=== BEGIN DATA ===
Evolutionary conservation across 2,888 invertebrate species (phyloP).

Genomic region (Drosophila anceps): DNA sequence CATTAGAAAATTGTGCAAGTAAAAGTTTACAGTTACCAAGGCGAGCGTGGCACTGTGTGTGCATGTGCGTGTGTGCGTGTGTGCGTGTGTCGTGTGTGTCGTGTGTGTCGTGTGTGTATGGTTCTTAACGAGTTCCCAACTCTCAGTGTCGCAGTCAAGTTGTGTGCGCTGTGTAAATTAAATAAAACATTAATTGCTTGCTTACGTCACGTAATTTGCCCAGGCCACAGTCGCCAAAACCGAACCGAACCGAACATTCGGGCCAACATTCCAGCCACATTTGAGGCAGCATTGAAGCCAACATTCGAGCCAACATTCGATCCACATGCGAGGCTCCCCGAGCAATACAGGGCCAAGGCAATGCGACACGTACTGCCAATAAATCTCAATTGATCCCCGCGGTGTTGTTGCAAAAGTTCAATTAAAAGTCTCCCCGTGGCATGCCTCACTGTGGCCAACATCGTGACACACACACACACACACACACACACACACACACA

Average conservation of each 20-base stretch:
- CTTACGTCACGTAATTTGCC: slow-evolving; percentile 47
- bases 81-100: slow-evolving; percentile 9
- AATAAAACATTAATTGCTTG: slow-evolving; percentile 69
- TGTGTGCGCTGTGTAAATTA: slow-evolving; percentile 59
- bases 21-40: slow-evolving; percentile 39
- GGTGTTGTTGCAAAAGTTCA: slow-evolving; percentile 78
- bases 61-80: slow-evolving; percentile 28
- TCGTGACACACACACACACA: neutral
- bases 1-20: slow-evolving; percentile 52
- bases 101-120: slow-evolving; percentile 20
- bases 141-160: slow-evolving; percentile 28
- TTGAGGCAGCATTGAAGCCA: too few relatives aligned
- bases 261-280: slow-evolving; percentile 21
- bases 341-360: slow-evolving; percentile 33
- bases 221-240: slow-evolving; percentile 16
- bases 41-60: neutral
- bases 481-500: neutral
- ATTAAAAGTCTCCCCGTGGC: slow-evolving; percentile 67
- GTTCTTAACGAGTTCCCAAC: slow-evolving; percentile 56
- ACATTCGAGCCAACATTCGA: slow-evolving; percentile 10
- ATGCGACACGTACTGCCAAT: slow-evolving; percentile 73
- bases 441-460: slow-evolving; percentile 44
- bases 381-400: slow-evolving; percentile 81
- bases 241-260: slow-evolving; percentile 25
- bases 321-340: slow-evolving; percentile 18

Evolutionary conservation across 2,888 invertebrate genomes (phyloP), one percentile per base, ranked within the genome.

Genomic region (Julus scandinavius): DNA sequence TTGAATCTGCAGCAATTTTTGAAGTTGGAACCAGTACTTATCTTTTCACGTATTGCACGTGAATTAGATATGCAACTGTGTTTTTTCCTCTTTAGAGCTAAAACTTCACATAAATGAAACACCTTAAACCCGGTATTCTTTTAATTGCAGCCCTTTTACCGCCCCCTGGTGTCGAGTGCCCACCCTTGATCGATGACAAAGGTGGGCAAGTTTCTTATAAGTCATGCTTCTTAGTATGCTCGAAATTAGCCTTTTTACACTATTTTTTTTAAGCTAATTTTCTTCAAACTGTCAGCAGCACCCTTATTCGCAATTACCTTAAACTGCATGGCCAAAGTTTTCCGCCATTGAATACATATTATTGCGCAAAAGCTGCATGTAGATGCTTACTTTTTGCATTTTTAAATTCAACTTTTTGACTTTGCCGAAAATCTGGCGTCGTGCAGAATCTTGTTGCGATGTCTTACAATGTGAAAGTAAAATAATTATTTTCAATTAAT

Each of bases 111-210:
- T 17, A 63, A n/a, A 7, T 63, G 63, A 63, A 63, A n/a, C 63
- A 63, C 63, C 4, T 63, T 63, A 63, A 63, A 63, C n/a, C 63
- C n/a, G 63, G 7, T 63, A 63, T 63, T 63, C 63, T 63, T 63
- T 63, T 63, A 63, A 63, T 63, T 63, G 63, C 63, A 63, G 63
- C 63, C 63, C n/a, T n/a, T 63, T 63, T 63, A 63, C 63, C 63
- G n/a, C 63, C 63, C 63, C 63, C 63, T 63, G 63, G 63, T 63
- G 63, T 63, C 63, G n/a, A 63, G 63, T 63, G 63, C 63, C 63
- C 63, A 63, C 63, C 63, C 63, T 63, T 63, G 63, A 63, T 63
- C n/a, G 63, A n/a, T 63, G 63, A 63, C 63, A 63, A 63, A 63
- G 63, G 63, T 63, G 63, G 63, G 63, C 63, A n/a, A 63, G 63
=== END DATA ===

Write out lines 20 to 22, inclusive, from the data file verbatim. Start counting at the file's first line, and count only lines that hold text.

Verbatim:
- bases 481-500: neutral
- ATTAAAAGTCTCCCCGTGGC: slow-evolving; percentile 67
- GTTCTTAACGAGTTCCCAAC: slow-evolving; percentile 56